But conversely, my inner circle probably rolls collective eyes when they see me broadcast supergirl encouragement when I just blew up our group or private chats with how I cried myself to sleep for the fifth time this week.

But what I understand is – I learn and grow best by struggling, being transparent, and getting back up.

I really do possess the capacity to walk beside people who have hurt me. And this is because I have been forgiven much, and have been loved much – so I am quick to forgive much, and quick to love much.

My teammates at work expected to see that weekly newsletter from the team, not the new-hire.

But at the end of the day (after I recalled the email and had another team member send it correctly) I realized that all the information I sent was correct.

And that’s the point. If you’re correct in what you say and how you live, you don’t have to worry about who sees or hears you.

Side note: it wasn’t my fault after all – my email lacks a setting that allows me to send anything from the team.

I’ll put in a ticket to IT on Monday.

Y’all have a great weekend.

Live with integrity.

One heart. One voice.

Life is short. Love well.

I love you.

Posted in Life Lessons, Love, Parenting, waiting, Word, Writing

Do You Believe In Miracles?

Miracle. This word used to conjure up images of Sunday School mornings in 1984 with 9-year-old me in blonde pigtails in a flowered dress with ruffle back panties, lacy socks, and Mary Janes. It made me picture a flannel graph board with felt-backed cut-outs of Jesus and his disciples. Jesus inevitably had on a brown and tan striped robe and sandals. He was always healing a blind man.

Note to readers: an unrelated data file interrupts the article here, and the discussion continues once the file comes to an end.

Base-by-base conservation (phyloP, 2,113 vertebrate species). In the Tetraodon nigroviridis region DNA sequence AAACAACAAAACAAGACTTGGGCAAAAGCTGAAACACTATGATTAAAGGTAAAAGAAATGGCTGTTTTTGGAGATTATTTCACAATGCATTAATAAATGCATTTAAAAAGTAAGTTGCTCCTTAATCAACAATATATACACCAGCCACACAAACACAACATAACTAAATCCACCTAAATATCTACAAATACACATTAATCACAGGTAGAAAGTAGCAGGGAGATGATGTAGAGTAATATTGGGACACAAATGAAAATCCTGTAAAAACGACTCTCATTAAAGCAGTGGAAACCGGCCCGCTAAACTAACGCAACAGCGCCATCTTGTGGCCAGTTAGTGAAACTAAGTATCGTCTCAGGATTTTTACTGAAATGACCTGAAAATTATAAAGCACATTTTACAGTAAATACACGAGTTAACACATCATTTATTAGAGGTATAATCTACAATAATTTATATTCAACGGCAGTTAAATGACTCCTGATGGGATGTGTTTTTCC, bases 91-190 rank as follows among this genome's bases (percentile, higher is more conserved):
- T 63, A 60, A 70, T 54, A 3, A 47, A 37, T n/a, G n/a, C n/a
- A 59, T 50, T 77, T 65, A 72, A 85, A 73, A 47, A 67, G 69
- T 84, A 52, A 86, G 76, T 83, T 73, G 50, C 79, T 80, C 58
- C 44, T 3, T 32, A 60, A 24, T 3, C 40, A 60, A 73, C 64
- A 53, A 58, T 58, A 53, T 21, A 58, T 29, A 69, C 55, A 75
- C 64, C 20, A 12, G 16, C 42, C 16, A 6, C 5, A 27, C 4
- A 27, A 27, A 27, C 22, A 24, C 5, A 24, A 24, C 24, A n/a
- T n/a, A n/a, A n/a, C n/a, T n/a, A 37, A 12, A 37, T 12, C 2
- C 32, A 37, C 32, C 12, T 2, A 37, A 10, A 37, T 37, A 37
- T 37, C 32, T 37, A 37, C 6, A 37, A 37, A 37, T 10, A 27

That was then.

The word miracle began taking on a new meaning for me in April 1998. My husband had just left to go to his Dad’s garage to work on his truck, and I had just picked up a tiny redheaded Katie (now 22) from her playpen and headed out the door for groceries. It was spaghetti night.

We laughed and cooed at each other on the way out the door, as always. She’s always been a living doll.

We lived in a good-sized trailer park community just outside of town. I turned around to lock the front door behind us, when something horrible caught my eye at the back of our lot. I reopened the door, put Katie back in her playpen, picked up the cordless phone, and ran outside, calling 911 as I ran.